Israel moves ahead with thousands of settler homes despite US opposition

Israel moves ahead with thousands of settler homes despite US opposition
Palestinian laborers work building new houses in the West Bank Jewish settlement of Bruchin near the Palestinian town of Nablus, Monday, Oct. 25, 2021. (AP)
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Updated 28 October 2021

Israel moves ahead with thousands of settler homes despite US opposition

Israel moves ahead with thousands of settler homes despite US opposition
  • The Civil Administration’s high planning committee gave the final green light to 1,800 homes and initial approval for another 1,344
  • About 475,000 Israeli Jews live in settlements in the West Bank, which are considered illegal under international law

JERUSALEM: Israel moved forward on Wednesday with plans to build some 3,000 homes for Jewish settlers in the occupied West Bank, defying the Biden administration’s strongest criticism to date of such projects.

A senior Palestinian official said the decision showed that Israel’s new government, led by far-right politician Naftali Bennett, was “no less extreme” than the administration of the veteran leader he replaced, Benjamin Netanyahu.

An Israeli defense official said a planning forum of Israel’s liaison office with the Palestinians gave preliminary approval for plans to build 1,344 housing units and its final go-ahead for projects to construct 1,800 homes. It will be up to Defense Minister Benny Gantz, a centrist in Israel’s politically diverse government, to give the nod for construction permits to be issued, with further friction with Washington looming.

“This government is trying to balance between its good relations with the Biden administration and the various political constraints,” a senior Israeli official said.

The US on Tuesday said it was “deeply concerned” about Israel’s plans to advance thousands of settlement units.  It called such steps damaging to prospects for a two-state solution to the Israeli-Palestinian conflict and said it strongly opposes settlement expansion.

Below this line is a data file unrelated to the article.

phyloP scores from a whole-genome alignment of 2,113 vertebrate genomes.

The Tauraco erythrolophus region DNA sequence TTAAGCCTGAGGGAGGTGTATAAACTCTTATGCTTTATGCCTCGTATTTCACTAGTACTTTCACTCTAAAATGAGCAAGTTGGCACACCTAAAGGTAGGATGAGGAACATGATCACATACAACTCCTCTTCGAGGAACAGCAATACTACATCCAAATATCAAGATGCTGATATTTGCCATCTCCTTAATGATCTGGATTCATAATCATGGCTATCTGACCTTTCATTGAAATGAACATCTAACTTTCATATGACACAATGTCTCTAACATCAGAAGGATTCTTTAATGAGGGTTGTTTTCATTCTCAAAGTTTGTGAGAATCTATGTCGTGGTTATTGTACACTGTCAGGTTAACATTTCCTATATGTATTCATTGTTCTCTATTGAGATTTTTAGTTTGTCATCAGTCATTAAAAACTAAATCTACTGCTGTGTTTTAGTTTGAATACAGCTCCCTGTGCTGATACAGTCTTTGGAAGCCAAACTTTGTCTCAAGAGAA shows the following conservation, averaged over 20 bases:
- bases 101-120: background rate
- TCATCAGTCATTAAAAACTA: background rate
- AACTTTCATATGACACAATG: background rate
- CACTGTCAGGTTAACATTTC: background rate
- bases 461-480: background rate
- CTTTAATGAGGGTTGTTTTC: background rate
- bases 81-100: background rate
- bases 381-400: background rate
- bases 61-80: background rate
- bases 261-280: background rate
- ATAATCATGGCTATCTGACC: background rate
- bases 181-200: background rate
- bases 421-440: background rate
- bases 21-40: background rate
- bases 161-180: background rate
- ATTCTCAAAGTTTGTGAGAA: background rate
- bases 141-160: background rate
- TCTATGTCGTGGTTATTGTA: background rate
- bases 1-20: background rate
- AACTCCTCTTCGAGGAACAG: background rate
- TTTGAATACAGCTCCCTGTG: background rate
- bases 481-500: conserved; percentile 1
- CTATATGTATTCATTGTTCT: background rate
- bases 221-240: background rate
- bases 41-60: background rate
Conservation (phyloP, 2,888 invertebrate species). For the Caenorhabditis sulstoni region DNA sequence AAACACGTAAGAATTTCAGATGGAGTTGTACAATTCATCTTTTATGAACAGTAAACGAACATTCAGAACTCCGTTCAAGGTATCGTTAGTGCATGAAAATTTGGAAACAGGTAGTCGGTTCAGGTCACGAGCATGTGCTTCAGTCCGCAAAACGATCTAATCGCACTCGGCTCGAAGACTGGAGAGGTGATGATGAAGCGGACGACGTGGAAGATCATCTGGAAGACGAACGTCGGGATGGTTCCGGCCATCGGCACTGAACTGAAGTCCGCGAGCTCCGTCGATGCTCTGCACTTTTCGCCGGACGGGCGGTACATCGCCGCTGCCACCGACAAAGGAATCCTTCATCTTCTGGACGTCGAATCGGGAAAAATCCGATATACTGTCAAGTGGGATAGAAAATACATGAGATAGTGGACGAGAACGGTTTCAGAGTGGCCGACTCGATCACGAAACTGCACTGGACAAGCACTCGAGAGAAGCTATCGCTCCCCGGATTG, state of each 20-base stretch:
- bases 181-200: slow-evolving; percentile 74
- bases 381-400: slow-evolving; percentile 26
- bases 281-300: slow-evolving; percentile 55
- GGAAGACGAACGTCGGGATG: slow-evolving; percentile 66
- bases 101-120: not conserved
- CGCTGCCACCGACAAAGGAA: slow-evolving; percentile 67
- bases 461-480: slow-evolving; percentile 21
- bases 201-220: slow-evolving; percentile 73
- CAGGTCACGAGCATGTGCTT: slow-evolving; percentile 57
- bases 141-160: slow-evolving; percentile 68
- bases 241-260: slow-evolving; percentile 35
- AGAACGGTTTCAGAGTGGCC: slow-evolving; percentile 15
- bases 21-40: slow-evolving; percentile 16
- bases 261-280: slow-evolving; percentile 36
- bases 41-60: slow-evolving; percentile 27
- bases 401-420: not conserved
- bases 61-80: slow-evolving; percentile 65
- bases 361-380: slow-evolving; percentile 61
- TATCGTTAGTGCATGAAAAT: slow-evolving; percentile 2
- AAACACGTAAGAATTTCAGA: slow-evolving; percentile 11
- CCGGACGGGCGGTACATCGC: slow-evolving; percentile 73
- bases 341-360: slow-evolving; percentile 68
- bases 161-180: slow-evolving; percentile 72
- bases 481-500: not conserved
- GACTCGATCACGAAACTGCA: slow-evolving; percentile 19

Washington desisted from such criticism when President Joe Biden’s Republican predecessor Donald Trump was in office.

HIGHLIGHTS

Israeli move defies strong US criticism.

Palestinians condemn new housing projects.

Settlements a thorny issue for new government.

The latest projects, as well as tenders published on Sunday for more than 1,300 settler homes, amounted to the first major test case over settlement policy with the Biden administration, that took office in January. “The behavior of the Israeli government under Bennett is no less extreme than what it had been under Netanyahu,” Bassam Al-Salhe, a member of the Executive Committee of the Palestine Liberation Organization, said.

“The US administration has words, and no deeds, to change the policy that had been put in place by Trump,” Salhe said.

There was no immediate comment from Washington on Wednesday.

Walking a political and diplomatic tightrope, Bennett has been facing calls from settler leaders to step up construction. Such projects are likely to be welcomed by his ultranationalist constituents, who share his opposition to Palestinian statehood. But along with the prospect of straining relations with Washington, Bennett could also alienate left-wing and Arab parties in a coalition governing with a razor-thin parliamentary majority, if they view settlement plans as too ambitious.

Most countries regard the settlements Israel has built in territory it captured in a 1967 Middle East war as illegal.

Israel disputes this and has settled some 440,000 Israelis in the West Bank, citing biblical, historical and political ties to the area, where 3 million Palestinians live.

Palestinians seek to create a state in the West Bank and Gaza, with East Jerusalem as its capital. Israeli-Palestinian peace talks collapsed in 2014.